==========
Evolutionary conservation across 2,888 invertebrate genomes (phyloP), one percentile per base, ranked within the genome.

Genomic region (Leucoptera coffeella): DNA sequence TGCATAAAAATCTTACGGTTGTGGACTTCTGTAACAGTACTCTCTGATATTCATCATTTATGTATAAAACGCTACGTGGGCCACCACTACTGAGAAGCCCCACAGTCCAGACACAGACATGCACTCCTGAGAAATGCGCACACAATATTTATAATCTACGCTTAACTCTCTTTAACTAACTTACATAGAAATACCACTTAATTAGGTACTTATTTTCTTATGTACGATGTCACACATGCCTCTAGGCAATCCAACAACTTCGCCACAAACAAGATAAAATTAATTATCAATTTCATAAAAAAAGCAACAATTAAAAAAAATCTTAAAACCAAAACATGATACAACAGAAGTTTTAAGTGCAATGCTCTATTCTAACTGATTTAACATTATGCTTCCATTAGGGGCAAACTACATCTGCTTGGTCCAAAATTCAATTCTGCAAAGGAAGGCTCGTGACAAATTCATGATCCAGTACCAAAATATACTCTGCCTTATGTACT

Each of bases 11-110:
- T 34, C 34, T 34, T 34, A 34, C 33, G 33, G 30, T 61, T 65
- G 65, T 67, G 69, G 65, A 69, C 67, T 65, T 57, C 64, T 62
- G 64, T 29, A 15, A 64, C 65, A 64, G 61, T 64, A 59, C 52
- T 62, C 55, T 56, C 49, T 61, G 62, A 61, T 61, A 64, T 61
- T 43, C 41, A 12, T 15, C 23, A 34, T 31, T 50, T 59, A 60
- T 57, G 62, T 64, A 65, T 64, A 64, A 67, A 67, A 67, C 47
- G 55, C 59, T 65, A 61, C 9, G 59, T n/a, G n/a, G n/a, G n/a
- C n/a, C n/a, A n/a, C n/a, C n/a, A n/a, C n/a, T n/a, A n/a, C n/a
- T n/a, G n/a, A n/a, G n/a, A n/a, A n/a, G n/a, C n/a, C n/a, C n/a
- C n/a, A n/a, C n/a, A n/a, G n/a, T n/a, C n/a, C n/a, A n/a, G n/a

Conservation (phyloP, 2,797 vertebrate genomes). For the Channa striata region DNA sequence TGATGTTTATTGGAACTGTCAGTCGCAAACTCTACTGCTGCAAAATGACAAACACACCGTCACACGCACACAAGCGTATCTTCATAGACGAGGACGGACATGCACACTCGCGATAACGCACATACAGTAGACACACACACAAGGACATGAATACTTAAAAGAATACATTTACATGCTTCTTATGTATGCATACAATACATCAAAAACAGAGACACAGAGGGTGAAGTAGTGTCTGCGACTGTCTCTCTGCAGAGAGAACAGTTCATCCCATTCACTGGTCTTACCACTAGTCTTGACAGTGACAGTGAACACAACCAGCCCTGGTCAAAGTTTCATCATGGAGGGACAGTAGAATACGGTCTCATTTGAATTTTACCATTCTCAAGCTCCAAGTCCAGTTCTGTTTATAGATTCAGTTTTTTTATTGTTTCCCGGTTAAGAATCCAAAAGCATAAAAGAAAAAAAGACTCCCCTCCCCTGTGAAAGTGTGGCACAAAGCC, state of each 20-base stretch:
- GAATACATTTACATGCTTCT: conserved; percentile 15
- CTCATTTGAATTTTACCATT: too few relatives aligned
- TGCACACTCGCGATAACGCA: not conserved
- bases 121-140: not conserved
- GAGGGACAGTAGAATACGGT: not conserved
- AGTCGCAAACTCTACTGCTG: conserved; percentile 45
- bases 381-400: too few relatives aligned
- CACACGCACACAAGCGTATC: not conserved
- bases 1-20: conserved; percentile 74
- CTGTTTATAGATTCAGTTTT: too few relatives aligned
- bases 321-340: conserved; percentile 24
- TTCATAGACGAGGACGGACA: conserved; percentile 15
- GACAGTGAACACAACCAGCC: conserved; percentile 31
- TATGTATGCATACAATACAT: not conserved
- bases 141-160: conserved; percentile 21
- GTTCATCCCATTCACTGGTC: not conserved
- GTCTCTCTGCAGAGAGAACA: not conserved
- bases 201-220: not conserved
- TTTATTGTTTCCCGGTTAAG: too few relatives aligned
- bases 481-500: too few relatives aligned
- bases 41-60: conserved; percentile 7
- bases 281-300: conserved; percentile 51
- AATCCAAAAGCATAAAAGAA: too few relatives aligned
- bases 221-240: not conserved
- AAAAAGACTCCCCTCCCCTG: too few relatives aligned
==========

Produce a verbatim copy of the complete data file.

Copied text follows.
Evolutionary conservation across 2,888 invertebrate genomes (phyloP), one percentile per base, ranked within the genome.

Genomic region (Leucoptera coffeella): DNA sequence TGCATAAAAATCTTACGGTTGTGGACTTCTGTAACAGTACTCTCTGATATTCATCATTTATGTATAAAACGCTACGTGGGCCACCACTACTGAGAAGCCCCACAGTCCAGACACAGACATGCACTCCTGAGAAATGCGCACACAATATTTATAATCTACGCTTAACTCTCTTTAACTAACTTACATAGAAATACCACTTAATTAGGTACTTATTTTCTTATGTACGATGTCACACATGCCTCTAGGCAATCCAACAACTTCGCCACAAACAAGATAAAATTAATTATCAATTTCATAAAAAAAGCAACAATTAAAAAAAATCTTAAAACCAAAACATGATACAACAGAAGTTTTAAGTGCAATGCTCTATTCTAACTGATTTAACATTATGCTTCCATTAGGGGCAAACTACATCTGCTTGGTCCAAAATTCAATTCTGCAAAGGAAGGCTCGTGACAAATTCATGATCCAGTACCAAAATATACTCTGCCTTATGTACT

Each of bases 11-110:
- T 34, C 34, T 34, T 34, A 34, C 33, G 33, G 30, T 61, T 65
- G 65, T 67, G 69, G 65, A 69, C 67, T 65, T 57, C 64, T 62
- G 64, T 29, A 15, A 64, C 65, A 64, G 61, T 64, A 59, C 52
- T 62, C 55, T 56, C 49, T 61, G 62, A 61, T 61, A 64, T 61
- T 43, C 41, A 12, T 15, C 23, A 34, T 31, T 50, T 59, A 60
- T 57, G 62, T 64, A 65, T 64, A 64, A 67, A 67, A 67, C 47
- G 55, C 59, T 65, A 61, C 9, G 59, T n/a, G n/a, G n/a, G n/a
- C n/a, C n/a, A n/a, C n/a, C n/a, A n/a, C n/a, T n/a, A n/a, C n/a
- T n/a, G n/a, A n/a, G n/a, A n/a, A n/a, G n/a, C n/a, C n/a, C n/a
- C n/a, A n/a, C n/a, A n/a, G n/a, T n/a, C n/a, C n/a, A n/a, G n/a

Conservation (phyloP, 2,797 vertebrate genomes). For the Channa striata region DNA sequence TGATGTTTATTGGAACTGTCAGTCGCAAACTCTACTGCTGCAAAATGACAAACACACCGTCACACGCACACAAGCGTATCTTCATAGACGAGGACGGACATGCACACTCGCGATAACGCACATACAGTAGACACACACACAAGGACATGAATACTTAAAAGAATACATTTACATGCTTCTTATGTATGCATACAATACATCAAAAACAGAGACACAGAGGGTGAAGTAGTGTCTGCGACTGTCTCTCTGCAGAGAGAACAGTTCATCCCATTCACTGGTCTTACCACTAGTCTTGACAGTGACAGTGAACACAACCAGCCCTGGTCAAAGTTTCATCATGGAGGGACAGTAGAATACGGTCTCATTTGAATTTTACCATTCTCAAGCTCCAAGTCCAGTTCTGTTTATAGATTCAGTTTTTTTATTGTTTCCCGGTTAAGAATCCAAAAGCATAAAAGAAAAAAAGACTCCCCTCCCCTGTGAAAGTGTGGCACAAAGCC, state of each 20-base stretch:
- GAATACATTTACATGCTTCT: conserved; percentile 15
- CTCATTTGAATTTTACCATT: too few relatives aligned
- TGCACACTCGCGATAACGCA: not conserved
- bases 121-140: not conserved
- GAGGGACAGTAGAATACGGT: not conserved
- AGTCGCAAACTCTACTGCTG: conserved; percentile 45
- bases 381-400: too few relatives aligned
- CACACGCACACAAGCGTATC: not conserved
- bases 1-20: conserved; percentile 74
- CTGTTTATAGATTCAGTTTT: too few relatives aligned
- bases 321-340: conserved; percentile 24
- TTCATAGACGAGGACGGACA: conserved; percentile 15
- GACAGTGAACACAACCAGCC: conserved; percentile 31
- TATGTATGCATACAATACAT: not conserved
- bases 141-160: conserved; percentile 21
- GTTCATCCCATTCACTGGTC: not conserved
- GTCTCTCTGCAGAGAGAACA: not conserved
- bases 201-220: not conserved
- TTTATTGTTTCCCGGTTAAG: too few relatives aligned
- bases 481-500: too few relatives aligned
- bases 41-60: conserved; percentile 7
- bases 281-300: conserved; percentile 51
- AATCCAAAAGCATAAAAGAA: too few relatives aligned
- bases 221-240: not conserved
- AAAAAGACTCCCCTCCCCTG: too few relatives aligned